Converting a Markdown Article into an Ebook

It's not something I've ever been particularly motivated to do before, but I recently found cause to turn one of my blog posts into an ebook.

A couple of years ago, I moved my site over to using Nikola and, since then, all my posts have been written using Markdown (often being drafted in Obsidian).

As well as being an extremely convenient medium to write posts in, Markdown also benefits from being extremely well supported by various tools, include Pandoc.

In this post, I'll detail the process that I used in order to convert a Markdown document into an EPUB e-book, ready for publishing into online book stores. I did this on Linux, but Pandoc supports Windows, MacOS, ChromeOS and BSD as well.

Installing Pandoc

For me, installing pandoc was as simple as

sudo apt-get install -y pandoc

If you're on a different operating system, you can find the answers you need in pandoc's installation instructions.

Preparing The Markdown

There are a few small changes that need to be made to the markdown in order to have it render nicely into an e-book.

When publishing to the web, I tend to avoid using a top-level header (i.e. <h1> or #), because my site's template will automatically insert the header for me - everything I write is <h2>/# or below.

However, when publishing in book format, I want some (if not all) of the page's sections to be treated as if they were the beginning of a chapter.

In order to achieve that, I moved all the headers up one level:

## Foo -> # Foo
### Bar -> ## Bar

When drafting, I also tend to include a horizontal rule between sections. It doesn't quite look right in an ebook, though, so I removed any occurrences of ----

This is fairly specific to my setup, but I also had to go through and convert any image references to be relative. When drafting for the web, I use a path from root (e.g. /images/foo/bar.jpg) because that's what will be needed when published (and Obsidian handles this cleanly, because it looks from the root of it's vault rather than the filesystem).

Pandoc, though, won't be able to find those images, because it'll work from the root of the file-system.

The change is just to add a period (.) to the beginning of the path so that it becomes relative:

![an image](/images/foo/bar.jpg)


![an image](./images/foo/bar.jpg)

To summarise, preparing the markdown involves:

  • Changing chapter headings to H1's (i.e. ensure they're prefixed with a single #)
  • Removing horizontal lines between chapters
  • Updating image paths to be relative (i.e. ./images/foo/bar rather than /images/foo/bar)

Adding E-Book Metadata

We also need to provide Pandoc with some information so that it can set the EPUB metadata appropriately.

To do this, we add metadata to the top of the markdown file, in the following format

% Title
% Author
% Date

For example:

% My Example e-book
% B Tasker
% Dec 12, 2023

Rendering the e-book

With the markdown file prepared, it's then just a case of invoking pandoc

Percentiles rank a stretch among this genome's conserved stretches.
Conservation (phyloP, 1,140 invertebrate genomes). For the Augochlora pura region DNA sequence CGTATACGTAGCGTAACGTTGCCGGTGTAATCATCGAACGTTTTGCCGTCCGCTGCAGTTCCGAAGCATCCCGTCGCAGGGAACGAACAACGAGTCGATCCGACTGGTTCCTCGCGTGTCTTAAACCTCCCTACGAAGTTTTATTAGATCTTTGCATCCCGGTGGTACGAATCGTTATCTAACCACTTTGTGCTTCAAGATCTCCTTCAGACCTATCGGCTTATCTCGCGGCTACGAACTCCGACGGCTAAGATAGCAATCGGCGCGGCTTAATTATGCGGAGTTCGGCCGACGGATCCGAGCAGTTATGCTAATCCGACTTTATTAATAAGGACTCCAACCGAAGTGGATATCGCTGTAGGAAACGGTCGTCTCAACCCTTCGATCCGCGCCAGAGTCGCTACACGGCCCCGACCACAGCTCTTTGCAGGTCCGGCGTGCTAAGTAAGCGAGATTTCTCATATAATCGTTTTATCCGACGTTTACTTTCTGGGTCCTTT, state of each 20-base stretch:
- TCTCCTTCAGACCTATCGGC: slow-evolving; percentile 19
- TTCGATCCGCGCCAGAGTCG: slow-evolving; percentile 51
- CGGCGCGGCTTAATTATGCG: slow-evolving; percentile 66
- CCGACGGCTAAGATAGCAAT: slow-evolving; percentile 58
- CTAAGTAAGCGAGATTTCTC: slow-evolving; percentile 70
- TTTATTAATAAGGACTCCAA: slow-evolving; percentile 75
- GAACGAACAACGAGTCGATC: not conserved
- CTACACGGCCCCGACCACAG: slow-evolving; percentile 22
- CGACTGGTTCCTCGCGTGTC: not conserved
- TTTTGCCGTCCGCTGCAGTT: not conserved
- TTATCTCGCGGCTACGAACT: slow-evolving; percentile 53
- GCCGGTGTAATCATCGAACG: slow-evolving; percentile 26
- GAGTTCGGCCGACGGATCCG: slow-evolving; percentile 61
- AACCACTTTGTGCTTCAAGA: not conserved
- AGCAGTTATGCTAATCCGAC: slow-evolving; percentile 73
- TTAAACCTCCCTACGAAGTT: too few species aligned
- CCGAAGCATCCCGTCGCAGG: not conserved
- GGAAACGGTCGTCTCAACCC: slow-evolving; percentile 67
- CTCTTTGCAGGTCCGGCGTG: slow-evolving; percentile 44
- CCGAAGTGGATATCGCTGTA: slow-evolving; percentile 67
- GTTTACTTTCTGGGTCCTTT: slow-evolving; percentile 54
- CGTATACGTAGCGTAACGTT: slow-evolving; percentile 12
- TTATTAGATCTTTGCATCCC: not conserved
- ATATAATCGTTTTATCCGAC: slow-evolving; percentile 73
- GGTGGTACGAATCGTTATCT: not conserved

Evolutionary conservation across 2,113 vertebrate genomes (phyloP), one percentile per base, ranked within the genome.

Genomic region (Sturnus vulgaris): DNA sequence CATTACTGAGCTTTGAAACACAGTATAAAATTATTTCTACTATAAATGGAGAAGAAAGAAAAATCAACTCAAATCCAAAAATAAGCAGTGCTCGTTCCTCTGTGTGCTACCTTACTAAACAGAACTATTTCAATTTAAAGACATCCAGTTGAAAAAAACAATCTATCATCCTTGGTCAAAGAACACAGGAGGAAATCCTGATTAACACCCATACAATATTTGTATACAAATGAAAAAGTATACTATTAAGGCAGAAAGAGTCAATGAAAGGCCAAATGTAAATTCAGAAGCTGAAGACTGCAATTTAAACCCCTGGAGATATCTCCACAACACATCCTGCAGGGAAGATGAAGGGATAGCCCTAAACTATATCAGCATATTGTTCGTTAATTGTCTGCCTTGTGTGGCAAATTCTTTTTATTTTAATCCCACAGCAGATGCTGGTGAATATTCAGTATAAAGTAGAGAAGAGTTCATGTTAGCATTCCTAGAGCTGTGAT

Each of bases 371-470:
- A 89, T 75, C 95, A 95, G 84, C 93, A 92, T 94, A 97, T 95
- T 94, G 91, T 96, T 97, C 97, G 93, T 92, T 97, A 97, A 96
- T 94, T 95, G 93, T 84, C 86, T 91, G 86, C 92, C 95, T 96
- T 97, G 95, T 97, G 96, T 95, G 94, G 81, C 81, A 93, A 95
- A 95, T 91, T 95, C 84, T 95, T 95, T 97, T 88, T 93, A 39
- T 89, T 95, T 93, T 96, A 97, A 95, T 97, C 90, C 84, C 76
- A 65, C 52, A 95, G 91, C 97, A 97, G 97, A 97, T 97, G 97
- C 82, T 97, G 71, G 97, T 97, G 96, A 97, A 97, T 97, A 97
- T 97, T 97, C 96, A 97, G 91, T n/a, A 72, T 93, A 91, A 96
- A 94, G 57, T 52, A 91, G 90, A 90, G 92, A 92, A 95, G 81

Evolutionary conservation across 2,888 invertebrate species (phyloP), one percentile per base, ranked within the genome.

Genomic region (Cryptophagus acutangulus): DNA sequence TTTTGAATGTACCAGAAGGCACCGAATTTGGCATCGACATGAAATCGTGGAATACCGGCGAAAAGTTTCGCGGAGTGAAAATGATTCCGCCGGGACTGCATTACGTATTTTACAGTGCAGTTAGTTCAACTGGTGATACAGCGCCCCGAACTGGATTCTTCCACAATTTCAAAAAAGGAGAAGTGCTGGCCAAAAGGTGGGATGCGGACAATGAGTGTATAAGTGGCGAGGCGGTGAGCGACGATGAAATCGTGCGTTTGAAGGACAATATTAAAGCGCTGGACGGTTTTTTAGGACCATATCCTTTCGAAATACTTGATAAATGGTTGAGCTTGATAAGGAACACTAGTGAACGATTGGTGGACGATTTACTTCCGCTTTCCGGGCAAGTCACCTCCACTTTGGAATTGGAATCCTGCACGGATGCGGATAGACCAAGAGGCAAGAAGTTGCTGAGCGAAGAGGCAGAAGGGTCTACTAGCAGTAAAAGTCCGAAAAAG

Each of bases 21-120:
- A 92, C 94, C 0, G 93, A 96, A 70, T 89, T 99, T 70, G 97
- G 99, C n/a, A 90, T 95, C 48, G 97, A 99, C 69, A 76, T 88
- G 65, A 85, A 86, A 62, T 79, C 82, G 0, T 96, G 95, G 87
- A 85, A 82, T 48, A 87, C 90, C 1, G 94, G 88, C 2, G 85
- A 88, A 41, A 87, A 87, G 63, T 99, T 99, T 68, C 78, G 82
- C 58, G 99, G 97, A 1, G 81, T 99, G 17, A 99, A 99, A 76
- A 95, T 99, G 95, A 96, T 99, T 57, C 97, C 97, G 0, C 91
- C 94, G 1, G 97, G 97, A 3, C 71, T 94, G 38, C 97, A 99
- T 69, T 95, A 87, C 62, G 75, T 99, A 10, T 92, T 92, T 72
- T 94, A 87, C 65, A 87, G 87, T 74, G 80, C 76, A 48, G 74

pandoc \
-f markdown \
-t epub3 -o amazon_ebook.epub

Pandoc does it's thing and generates an EPUB format ebook.

When viewed in an ebook viewer, the front page looks something like this:

Screenshot of the ebook cover page, it provides title, author and date

Adding a Cover Page

The default cover is functional, but somewhat underwhelming: ideally, the book should have an image for a cover.

You'll need to create an image for the cover yourself - there are tools online that can assist with this.

Once you have an image, you just need to pass it in whilst invoking pandoc:

pandoc \
-f markdown \
--epub-cover-image=./images/Documentation/markdown_to_ebook/fake_cover.jpg \
-t epub3 -o amazon_ebook.epub

Now, when viewed in an ebook viewer, the first page is graphic cover material

Screenshot of the ebook open in a reader, the first page is the cover image provided in the command line

The Result

The result should be a fully functional e-book.

The reader should list each of the chapters and sections in the table of contents.

Screenshot of the ebook reader with table of contents open, each of the sections and subsections is listed

Any images referenced within the markdown itself should also now be present. Depending on reader support, that can even include animated gifs:

Gif showing a page open in an ebook reader with a gif embedded

Troubleshooting: Pandoc not rendering Markdown Headings

I initially had an issue with headers not rendering, resulting in the book having a single section consisting of partially rendered markdown:

Screenshot of misrendered markdown, a heading hasn't been picked up on and so is included as literal text

In my case, my source article had named anchors just before the headings:

<a name="introduction"></a>
# Introduction

Blah blah

This was enough for the parser to decide to skip them.

I removed the anchors (because they serve no practical purpose in an ebook), but it would also have been sufficient to add a line of whitespace between the two:

<a name="introduction"></a>

# Introduction

Blah blah


Pandoc makes creating an e-book from Markdown incredibly straightforward. It's not just Markdown that can be used either - Pandoc supports a wide array of formats and even lets you define your own.

The resulting e-book can be edited with tools like Calibre or uploaded directly into online e-book stores for sale/promotion.